South Florida Could See 200,000 Foreclosures in First Quarter of 2013
While the real estate market as a whole has improved tremendously in South Florida, foreclosures are still a real issue and will continue to be during the first quarter of 2013. Should the region keep up with the current pace, South Florida could exceed 200,000 foreclosure-related repossessions in the first quarter.
In 2012, lenders repossessed or used the state court system to force the foreclosure of approximately 1% more properties than the previous year. To reverse that pace and return to pre-recession levels, the number of repossessions would need to drop by 350% to below 10,000 – about how many properties were seized in 2007.
Despite the spike in South Florida foreclosure actions, the 2012 total number of filings initiated in the region dropped compared to the same 12-month period in previous years. More than 57,600 actions were filed in 2010 and nearly 98,300 actions were filed in 2009. In previous years in South Florida, lenders repossessed nearly 30,500 properties in 2009, about 26,250 properties in 2008, and less than 10,100 properties in 2007, according to government records.
One unanswered question is whether or not lenders will continue to focus on alternative solutions to foreclosures such as loan modifications or short sales. Many lenders are operating under the recently negotiated National Mortgage Settlement Agreement tightening their latitude when it comes to enforcing the foreclosure process for borrowers who are in default.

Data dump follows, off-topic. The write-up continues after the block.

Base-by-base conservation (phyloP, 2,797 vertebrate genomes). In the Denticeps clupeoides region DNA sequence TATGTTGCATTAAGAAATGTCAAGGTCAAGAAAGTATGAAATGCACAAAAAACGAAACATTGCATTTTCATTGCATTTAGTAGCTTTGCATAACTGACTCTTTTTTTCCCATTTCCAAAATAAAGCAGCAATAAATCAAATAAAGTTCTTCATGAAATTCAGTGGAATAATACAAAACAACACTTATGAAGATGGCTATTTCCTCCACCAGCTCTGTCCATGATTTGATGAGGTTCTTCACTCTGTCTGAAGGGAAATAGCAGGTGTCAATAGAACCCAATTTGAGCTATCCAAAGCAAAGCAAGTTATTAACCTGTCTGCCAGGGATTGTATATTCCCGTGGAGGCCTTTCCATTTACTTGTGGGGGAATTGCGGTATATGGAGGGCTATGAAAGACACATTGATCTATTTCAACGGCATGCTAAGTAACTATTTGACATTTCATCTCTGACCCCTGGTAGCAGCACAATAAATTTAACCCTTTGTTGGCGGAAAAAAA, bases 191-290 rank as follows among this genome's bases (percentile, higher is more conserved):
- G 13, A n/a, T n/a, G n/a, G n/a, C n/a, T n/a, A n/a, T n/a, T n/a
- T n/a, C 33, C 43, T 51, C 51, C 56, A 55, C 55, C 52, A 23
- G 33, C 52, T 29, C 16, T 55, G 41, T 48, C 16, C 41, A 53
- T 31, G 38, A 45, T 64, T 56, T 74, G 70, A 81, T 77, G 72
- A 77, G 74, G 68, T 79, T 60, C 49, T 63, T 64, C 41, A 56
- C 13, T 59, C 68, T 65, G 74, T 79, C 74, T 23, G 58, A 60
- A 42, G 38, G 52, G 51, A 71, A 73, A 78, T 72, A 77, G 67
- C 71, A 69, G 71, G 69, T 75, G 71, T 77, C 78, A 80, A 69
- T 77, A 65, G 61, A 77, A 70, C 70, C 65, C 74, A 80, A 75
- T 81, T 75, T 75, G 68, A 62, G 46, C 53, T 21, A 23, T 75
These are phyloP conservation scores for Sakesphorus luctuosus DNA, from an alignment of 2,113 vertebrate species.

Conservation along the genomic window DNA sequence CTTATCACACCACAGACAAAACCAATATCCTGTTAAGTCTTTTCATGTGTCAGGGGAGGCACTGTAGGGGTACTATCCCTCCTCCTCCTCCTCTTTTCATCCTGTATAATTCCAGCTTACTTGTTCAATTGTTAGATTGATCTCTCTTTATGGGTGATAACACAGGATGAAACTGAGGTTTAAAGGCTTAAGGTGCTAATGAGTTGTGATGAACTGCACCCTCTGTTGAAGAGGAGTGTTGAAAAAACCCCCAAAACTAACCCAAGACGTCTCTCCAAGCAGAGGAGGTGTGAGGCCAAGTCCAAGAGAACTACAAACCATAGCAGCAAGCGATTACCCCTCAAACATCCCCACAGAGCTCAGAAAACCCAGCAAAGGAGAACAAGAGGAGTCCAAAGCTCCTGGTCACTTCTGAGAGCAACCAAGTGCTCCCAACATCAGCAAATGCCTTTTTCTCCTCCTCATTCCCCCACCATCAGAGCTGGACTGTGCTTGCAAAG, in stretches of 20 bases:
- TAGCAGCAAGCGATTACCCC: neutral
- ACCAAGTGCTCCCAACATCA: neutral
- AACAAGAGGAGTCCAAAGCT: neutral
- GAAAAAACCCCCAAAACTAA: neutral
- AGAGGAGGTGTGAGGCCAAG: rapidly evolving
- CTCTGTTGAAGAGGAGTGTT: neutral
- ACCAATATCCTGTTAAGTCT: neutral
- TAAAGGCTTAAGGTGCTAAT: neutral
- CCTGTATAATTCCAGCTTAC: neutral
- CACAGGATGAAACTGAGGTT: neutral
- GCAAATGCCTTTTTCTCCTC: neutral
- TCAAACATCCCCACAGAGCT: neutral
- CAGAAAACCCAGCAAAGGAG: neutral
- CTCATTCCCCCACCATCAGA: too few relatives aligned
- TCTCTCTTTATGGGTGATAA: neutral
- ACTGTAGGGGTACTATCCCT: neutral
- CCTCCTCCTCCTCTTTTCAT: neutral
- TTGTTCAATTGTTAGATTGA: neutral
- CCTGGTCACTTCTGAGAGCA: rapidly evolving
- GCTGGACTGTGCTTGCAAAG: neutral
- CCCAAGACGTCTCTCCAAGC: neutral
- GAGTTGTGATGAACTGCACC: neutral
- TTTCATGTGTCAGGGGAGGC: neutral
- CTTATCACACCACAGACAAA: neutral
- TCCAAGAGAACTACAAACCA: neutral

In South Florida, distressed properties, which include bank-owned units and short sales, account for close to 14% of the nearly 19,400 condos and townhouses on the resale market. About 1,100 bank-owned South Florida condo and townhome units are currently on the resale market with a median asking price of approximately $85 per square foot in the Tri-County area.
“In the last six years, foreclosure filings in South Florida increased rapidly between 2007 and 2009 before decreasing dramatically in 2010 and 2011 in response to the ‘robo-signer’ controversy. The year 2012 proved to be another year of increased foreclosure filing activity.”
The “robo-signer’ controversy was administrative irregularities that first surfaced in late 2010. It created a foreclosure freeze with many lenders slowing the number of defaults being initiated against borrowers in South Florida between October and December 2010, according to the report.
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